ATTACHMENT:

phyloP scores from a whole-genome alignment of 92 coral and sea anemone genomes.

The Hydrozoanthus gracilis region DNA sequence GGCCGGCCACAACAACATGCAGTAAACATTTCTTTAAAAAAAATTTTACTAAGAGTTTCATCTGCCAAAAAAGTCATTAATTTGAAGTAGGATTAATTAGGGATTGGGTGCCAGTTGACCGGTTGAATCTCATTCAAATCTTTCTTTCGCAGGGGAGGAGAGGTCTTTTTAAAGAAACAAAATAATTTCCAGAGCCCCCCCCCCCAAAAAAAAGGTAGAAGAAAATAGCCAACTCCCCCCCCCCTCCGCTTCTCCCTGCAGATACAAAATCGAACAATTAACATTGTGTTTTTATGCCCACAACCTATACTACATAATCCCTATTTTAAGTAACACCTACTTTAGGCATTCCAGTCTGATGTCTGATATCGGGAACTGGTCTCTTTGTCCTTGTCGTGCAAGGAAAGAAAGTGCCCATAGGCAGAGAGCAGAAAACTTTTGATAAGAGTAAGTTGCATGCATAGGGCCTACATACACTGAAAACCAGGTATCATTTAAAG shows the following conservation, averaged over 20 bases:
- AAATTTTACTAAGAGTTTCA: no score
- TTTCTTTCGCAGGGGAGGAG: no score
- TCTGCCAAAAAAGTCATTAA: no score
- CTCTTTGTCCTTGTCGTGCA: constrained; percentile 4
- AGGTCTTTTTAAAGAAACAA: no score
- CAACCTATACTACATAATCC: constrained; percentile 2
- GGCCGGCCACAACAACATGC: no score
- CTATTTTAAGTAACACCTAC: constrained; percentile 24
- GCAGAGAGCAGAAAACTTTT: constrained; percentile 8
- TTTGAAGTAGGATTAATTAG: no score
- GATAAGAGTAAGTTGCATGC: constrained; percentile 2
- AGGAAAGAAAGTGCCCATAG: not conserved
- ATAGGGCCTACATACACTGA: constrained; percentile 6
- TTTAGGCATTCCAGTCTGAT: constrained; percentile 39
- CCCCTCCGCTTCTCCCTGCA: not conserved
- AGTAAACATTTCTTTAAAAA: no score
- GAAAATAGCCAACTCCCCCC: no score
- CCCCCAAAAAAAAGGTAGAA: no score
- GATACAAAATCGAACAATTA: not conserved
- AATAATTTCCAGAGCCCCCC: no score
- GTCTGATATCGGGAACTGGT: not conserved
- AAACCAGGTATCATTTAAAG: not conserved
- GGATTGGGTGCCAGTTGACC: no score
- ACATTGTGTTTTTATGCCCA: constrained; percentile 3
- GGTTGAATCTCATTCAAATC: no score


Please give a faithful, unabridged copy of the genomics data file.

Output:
phyloP scores from a whole-genome alignment of 92 coral and sea anemone genomes.

The Hydrozoanthus gracilis region DNA sequence GGCCGGCCACAACAACATGCAGTAAACATTTCTTTAAAAAAAATTTTACTAAGAGTTTCATCTGCCAAAAAAGTCATTAATTTGAAGTAGGATTAATTAGGGATTGGGTGCCAGTTGACCGGTTGAATCTCATTCAAATCTTTCTTTCGCAGGGGAGGAGAGGTCTTTTTAAAGAAACAAAATAATTTCCAGAGCCCCCCCCCCCAAAAAAAAGGTAGAAGAAAATAGCCAACTCCCCCCCCCCTCCGCTTCTCCCTGCAGATACAAAATCGAACAATTAACATTGTGTTTTTATGCCCACAACCTATACTACATAATCCCTATTTTAAGTAACACCTACTTTAGGCATTCCAGTCTGATGTCTGATATCGGGAACTGGTCTCTTTGTCCTTGTCGTGCAAGGAAAGAAAGTGCCCATAGGCAGAGAGCAGAAAACTTTTGATAAGAGTAAGTTGCATGCATAGGGCCTACATACACTGAAAACCAGGTATCATTTAAAG shows the following conservation, averaged over 20 bases:
- AAATTTTACTAAGAGTTTCA: no score
- TTTCTTTCGCAGGGGAGGAG: no score
- TCTGCCAAAAAAGTCATTAA: no score
- CTCTTTGTCCTTGTCGTGCA: constrained; percentile 4
- AGGTCTTTTTAAAGAAACAA: no score
- CAACCTATACTACATAATCC: constrained; percentile 2
- GGCCGGCCACAACAACATGC: no score
- CTATTTTAAGTAACACCTAC: constrained; percentile 24
- GCAGAGAGCAGAAAACTTTT: constrained; percentile 8
- TTTGAAGTAGGATTAATTAG: no score
- GATAAGAGTAAGTTGCATGC: constrained; percentile 2
- AGGAAAGAAAGTGCCCATAG: not conserved
- ATAGGGCCTACATACACTGA: constrained; percentile 6
- TTTAGGCATTCCAGTCTGAT: constrained; percentile 39
- CCCCTCCGCTTCTCCCTGCA: not conserved
- AGTAAACATTTCTTTAAAAA: no score
- GAAAATAGCCAACTCCCCCC: no score
- CCCCCAAAAAAAAGGTAGAA: no score
- GATACAAAATCGAACAATTA: not conserved
- AATAATTTCCAGAGCCCCCC: no score
- GTCTGATATCGGGAACTGGT: not conserved
- AAACCAGGTATCATTTAAAG: not conserved
- GGATTGGGTGCCAGTTGACC: no score
- ACATTGTGTTTTTATGCCCA: constrained; percentile 3
- GGTTGAATCTCATTCAAATC: no score